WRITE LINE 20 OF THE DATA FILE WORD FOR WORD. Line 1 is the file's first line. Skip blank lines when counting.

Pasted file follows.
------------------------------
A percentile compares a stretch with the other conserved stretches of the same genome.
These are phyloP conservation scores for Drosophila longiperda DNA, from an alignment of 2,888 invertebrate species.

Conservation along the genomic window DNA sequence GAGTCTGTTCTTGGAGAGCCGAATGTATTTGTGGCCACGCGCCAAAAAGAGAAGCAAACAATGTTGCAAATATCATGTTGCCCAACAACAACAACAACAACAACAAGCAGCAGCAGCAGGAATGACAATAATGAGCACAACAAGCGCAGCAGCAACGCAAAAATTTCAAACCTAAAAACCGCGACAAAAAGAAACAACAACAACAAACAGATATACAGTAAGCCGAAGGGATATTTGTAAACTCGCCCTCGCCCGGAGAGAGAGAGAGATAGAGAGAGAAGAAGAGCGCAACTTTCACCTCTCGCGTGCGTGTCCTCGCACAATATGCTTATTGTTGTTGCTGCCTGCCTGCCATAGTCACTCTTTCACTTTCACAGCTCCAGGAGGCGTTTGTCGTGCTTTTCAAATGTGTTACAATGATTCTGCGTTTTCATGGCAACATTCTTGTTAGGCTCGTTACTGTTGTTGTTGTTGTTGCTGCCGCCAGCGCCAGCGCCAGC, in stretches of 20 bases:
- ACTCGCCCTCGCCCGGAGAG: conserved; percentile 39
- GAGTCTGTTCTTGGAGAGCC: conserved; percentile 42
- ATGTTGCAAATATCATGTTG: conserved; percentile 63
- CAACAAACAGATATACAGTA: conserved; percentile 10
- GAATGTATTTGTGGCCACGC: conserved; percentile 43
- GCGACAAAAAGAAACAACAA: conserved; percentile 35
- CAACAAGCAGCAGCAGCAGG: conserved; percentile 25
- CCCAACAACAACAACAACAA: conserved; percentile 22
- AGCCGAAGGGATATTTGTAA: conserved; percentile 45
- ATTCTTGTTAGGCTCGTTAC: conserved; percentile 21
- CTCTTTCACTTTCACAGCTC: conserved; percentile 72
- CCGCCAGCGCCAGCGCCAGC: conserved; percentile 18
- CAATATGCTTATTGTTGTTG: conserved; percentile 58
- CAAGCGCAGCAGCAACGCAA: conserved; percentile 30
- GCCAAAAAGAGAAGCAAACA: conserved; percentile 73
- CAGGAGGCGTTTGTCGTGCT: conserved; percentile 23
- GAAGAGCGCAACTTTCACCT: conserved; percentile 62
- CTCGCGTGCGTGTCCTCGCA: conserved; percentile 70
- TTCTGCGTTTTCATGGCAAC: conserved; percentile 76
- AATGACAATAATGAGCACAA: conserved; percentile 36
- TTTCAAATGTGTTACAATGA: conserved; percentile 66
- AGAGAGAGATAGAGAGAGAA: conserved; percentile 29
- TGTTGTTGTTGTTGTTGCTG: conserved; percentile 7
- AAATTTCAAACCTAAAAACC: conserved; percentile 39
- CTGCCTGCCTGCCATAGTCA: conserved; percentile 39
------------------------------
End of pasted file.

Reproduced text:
- GAAGAGCGCAACTTTCACCT: conserved; percentile 62